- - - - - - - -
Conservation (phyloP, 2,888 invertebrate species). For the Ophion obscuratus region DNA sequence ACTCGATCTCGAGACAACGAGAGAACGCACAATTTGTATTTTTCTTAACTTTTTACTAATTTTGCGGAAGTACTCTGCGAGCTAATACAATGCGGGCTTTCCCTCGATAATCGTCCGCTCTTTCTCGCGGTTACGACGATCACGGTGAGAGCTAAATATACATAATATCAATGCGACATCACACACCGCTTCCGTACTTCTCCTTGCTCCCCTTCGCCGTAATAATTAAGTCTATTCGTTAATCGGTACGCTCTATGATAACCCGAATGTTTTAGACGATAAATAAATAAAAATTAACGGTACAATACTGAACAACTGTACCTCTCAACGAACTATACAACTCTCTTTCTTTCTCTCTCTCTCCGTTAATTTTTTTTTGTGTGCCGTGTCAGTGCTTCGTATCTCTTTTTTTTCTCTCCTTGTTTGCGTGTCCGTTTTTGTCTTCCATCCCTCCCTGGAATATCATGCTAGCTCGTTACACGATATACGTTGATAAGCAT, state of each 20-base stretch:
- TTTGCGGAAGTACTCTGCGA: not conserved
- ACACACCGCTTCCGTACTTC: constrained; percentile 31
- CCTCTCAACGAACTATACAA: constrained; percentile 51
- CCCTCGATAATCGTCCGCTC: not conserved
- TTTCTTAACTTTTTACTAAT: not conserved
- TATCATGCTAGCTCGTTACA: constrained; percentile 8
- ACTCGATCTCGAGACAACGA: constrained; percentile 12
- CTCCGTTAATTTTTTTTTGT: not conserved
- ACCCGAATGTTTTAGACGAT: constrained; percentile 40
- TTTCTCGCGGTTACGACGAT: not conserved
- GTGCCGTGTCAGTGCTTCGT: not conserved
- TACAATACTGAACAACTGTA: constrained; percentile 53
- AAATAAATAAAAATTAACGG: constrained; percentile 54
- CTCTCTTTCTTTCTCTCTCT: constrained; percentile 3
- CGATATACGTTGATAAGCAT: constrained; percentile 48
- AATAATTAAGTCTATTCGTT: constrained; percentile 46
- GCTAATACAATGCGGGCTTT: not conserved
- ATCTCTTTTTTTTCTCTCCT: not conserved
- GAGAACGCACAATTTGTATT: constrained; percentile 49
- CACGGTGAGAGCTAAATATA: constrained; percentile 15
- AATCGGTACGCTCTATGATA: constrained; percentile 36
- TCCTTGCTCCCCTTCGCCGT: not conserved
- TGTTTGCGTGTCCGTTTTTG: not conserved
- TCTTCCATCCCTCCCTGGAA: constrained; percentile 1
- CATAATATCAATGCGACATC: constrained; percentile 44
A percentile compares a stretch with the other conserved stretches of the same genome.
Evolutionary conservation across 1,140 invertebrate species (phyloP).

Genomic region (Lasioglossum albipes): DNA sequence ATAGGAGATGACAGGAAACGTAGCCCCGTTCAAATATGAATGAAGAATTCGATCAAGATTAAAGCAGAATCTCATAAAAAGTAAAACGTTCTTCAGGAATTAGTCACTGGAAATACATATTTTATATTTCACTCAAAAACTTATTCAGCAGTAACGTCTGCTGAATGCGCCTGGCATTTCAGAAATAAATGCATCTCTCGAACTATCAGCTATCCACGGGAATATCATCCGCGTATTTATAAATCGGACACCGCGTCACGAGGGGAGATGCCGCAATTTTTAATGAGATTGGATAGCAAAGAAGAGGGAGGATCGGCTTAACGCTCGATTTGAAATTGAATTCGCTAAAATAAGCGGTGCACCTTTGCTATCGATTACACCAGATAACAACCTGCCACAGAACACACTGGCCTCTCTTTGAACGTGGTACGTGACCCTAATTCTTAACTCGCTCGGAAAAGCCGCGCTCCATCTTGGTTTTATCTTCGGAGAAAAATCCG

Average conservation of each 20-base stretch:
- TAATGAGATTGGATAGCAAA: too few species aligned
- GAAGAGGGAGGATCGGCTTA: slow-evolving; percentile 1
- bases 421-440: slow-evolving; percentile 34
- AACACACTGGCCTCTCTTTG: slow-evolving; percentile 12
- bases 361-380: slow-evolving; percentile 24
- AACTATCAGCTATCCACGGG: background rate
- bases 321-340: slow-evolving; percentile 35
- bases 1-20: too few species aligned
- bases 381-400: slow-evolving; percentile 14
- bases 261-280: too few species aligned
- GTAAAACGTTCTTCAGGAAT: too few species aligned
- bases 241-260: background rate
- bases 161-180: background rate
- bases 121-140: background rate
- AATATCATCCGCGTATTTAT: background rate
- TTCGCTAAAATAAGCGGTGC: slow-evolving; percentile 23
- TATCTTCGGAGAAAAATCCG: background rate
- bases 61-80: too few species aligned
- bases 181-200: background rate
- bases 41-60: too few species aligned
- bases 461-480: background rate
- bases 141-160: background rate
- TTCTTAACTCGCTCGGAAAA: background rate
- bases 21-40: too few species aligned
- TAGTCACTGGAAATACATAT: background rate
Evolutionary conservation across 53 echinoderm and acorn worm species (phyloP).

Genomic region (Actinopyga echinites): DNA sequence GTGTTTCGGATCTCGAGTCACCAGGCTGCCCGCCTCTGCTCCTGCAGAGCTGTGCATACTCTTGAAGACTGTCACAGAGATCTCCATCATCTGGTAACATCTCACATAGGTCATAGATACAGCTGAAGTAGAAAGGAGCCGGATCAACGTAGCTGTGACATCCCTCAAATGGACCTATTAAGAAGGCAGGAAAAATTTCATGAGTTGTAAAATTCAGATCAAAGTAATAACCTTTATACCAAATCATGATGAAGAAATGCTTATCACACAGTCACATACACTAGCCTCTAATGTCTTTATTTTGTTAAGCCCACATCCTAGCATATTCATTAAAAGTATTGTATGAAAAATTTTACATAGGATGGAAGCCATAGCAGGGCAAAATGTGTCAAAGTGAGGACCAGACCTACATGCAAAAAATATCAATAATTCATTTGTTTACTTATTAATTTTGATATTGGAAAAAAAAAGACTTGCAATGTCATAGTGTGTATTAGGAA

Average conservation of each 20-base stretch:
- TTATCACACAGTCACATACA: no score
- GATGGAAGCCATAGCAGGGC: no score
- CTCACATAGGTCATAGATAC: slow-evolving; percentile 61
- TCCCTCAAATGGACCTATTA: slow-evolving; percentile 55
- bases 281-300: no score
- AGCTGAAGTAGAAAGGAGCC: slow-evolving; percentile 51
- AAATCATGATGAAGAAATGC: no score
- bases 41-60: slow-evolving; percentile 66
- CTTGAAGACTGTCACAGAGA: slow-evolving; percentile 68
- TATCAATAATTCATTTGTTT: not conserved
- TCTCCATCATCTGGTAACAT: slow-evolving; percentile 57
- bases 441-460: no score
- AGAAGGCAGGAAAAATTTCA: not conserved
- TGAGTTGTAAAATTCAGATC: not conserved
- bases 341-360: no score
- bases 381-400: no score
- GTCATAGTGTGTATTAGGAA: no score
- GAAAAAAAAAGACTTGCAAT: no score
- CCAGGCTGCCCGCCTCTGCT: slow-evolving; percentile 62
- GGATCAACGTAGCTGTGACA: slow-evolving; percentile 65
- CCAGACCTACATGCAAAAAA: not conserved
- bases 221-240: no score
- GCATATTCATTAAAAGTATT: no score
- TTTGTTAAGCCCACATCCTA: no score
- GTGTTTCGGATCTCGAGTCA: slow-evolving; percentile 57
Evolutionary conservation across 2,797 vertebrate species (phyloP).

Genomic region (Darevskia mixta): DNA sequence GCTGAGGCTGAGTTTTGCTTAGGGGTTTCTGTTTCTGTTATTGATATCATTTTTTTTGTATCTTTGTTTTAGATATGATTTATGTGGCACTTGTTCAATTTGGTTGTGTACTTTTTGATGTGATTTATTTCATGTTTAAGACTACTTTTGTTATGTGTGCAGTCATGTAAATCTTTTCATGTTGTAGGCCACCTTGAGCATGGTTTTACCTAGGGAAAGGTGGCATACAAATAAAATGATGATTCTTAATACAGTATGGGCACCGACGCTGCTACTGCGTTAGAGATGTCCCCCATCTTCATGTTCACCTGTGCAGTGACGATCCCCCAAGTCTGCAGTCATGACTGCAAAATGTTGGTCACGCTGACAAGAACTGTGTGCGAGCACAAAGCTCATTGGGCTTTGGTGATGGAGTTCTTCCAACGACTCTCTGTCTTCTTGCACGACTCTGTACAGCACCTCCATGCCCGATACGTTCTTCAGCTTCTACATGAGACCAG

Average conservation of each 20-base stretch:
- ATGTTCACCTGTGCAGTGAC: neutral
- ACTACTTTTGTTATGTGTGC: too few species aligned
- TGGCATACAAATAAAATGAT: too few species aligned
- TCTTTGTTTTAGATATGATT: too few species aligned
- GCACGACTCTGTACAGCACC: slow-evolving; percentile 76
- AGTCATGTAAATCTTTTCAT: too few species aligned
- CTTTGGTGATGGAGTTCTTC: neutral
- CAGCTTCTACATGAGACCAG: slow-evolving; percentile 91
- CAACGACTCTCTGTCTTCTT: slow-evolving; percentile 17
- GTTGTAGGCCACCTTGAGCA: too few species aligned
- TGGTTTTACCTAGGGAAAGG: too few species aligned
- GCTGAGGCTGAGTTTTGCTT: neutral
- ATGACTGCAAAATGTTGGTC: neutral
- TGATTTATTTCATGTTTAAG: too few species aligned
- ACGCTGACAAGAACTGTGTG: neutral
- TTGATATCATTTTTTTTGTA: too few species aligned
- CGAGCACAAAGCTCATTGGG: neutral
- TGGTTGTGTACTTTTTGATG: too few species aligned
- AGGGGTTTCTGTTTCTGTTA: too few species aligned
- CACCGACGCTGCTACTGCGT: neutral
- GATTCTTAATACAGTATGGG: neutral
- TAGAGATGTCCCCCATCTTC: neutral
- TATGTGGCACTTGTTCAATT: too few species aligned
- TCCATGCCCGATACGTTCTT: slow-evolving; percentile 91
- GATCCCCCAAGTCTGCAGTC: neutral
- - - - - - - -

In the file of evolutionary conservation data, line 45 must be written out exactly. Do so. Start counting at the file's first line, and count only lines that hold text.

- AATATCATCCGCGTATTTAT: background rate